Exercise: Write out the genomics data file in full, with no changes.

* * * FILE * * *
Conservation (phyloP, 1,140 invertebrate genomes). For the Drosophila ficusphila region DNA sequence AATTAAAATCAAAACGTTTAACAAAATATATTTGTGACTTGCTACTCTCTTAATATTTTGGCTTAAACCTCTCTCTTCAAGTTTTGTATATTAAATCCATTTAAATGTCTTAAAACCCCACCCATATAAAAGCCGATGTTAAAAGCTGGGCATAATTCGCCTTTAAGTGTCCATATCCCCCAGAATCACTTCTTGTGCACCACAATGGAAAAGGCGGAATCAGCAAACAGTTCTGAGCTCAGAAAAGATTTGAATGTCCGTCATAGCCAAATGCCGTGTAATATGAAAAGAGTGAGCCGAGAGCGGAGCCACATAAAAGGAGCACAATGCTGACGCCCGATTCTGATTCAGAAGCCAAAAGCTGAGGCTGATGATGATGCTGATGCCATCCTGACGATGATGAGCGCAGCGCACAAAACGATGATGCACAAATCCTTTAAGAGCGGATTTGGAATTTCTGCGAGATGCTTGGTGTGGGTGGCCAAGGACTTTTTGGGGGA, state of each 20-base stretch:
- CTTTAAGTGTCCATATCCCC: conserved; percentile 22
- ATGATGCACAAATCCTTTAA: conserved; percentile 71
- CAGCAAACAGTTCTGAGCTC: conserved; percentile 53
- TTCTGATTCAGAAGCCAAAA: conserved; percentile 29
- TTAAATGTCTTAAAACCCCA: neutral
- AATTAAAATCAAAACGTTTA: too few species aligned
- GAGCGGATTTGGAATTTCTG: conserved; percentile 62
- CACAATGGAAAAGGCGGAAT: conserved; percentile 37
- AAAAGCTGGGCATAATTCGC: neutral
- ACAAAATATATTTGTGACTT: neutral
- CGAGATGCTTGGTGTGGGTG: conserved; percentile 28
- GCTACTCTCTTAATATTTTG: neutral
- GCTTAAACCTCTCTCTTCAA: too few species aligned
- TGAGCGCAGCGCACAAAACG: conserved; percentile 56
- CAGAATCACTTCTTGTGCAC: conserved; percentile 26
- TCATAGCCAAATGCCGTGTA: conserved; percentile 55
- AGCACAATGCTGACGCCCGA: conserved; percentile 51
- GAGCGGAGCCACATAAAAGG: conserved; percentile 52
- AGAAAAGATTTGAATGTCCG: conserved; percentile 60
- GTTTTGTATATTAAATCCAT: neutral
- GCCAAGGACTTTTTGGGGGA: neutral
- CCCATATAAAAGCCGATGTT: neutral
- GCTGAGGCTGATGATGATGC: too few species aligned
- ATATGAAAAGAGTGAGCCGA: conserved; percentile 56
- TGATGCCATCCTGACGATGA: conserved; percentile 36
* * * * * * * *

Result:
Conservation (phyloP, 1,140 invertebrate genomes). For the Drosophila ficusphila region DNA sequence AATTAAAATCAAAACGTTTAACAAAATATATTTGTGACTTGCTACTCTCTTAATATTTTGGCTTAAACCTCTCTCTTCAAGTTTTGTATATTAAATCCATTTAAATGTCTTAAAACCCCACCCATATAAAAGCCGATGTTAAAAGCTGGGCATAATTCGCCTTTAAGTGTCCATATCCCCCAGAATCACTTCTTGTGCACCACAATGGAAAAGGCGGAATCAGCAAACAGTTCTGAGCTCAGAAAAGATTTGAATGTCCGTCATAGCCAAATGCCGTGTAATATGAAAAGAGTGAGCCGAGAGCGGAGCCACATAAAAGGAGCACAATGCTGACGCCCGATTCTGATTCAGAAGCCAAAAGCTGAGGCTGATGATGATGCTGATGCCATCCTGACGATGATGAGCGCAGCGCACAAAACGATGATGCACAAATCCTTTAAGAGCGGATTTGGAATTTCTGCGAGATGCTTGGTGTGGGTGGCCAAGGACTTTTTGGGGGA, state of each 20-base stretch:
- CTTTAAGTGTCCATATCCCC: conserved; percentile 22
- ATGATGCACAAATCCTTTAA: conserved; percentile 71
- CAGCAAACAGTTCTGAGCTC: conserved; percentile 53
- TTCTGATTCAGAAGCCAAAA: conserved; percentile 29
- TTAAATGTCTTAAAACCCCA: neutral
- AATTAAAATCAAAACGTTTA: too few species aligned
- GAGCGGATTTGGAATTTCTG: conserved; percentile 62
- CACAATGGAAAAGGCGGAAT: conserved; percentile 37
- AAAAGCTGGGCATAATTCGC: neutral
- ACAAAATATATTTGTGACTT: neutral
- CGAGATGCTTGGTGTGGGTG: conserved; percentile 28
- GCTACTCTCTTAATATTTTG: neutral
- GCTTAAACCTCTCTCTTCAA: too few species aligned
- TGAGCGCAGCGCACAAAACG: conserved; percentile 56
- CAGAATCACTTCTTGTGCAC: conserved; percentile 26
- TCATAGCCAAATGCCGTGTA: conserved; percentile 55
- AGCACAATGCTGACGCCCGA: conserved; percentile 51
- GAGCGGAGCCACATAAAAGG: conserved; percentile 52
- AGAAAAGATTTGAATGTCCG: conserved; percentile 60
- GTTTTGTATATTAAATCCAT: neutral
- GCCAAGGACTTTTTGGGGGA: neutral
- CCCATATAAAAGCCGATGTT: neutral
- GCTGAGGCTGATGATGATGC: too few species aligned
- ATATGAAAAGAGTGAGCCGA: conserved; percentile 56
- TGATGCCATCCTGACGATGA: conserved; percentile 36